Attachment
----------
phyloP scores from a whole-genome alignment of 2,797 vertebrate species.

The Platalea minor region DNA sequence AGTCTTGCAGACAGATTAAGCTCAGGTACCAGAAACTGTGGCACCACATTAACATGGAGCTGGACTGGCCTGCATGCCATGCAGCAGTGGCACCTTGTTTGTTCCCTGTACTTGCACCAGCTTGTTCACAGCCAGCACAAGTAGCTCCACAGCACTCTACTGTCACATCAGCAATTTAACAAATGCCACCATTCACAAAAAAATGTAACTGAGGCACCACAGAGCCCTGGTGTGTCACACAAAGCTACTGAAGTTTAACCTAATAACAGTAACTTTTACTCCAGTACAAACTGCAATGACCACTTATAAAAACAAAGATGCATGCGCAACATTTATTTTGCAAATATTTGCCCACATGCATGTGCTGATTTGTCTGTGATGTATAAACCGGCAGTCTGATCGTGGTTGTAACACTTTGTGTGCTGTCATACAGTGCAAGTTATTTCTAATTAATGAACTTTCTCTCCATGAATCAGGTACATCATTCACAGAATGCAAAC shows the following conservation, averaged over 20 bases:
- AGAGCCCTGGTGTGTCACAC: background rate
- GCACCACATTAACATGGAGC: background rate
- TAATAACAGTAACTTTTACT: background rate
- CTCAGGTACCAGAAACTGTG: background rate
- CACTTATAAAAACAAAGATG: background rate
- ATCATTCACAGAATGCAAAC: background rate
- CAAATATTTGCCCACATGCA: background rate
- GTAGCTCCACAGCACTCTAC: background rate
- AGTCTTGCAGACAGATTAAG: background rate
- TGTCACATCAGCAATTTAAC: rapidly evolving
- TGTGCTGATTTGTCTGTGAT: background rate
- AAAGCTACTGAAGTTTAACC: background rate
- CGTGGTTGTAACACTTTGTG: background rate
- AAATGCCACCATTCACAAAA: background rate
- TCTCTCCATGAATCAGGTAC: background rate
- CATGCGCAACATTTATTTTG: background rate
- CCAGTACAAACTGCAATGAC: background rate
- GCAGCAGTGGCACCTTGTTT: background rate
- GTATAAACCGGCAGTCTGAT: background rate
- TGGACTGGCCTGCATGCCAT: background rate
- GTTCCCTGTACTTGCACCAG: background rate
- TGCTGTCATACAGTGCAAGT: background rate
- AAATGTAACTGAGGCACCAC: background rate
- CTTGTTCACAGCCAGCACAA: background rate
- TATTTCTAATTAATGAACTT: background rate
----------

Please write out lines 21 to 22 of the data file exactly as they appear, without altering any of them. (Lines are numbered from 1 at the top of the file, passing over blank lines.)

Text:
- GTATAAACCGGCAGTCTGAT: background rate
- TGGACTGGCCTGCATGCCAT: background rate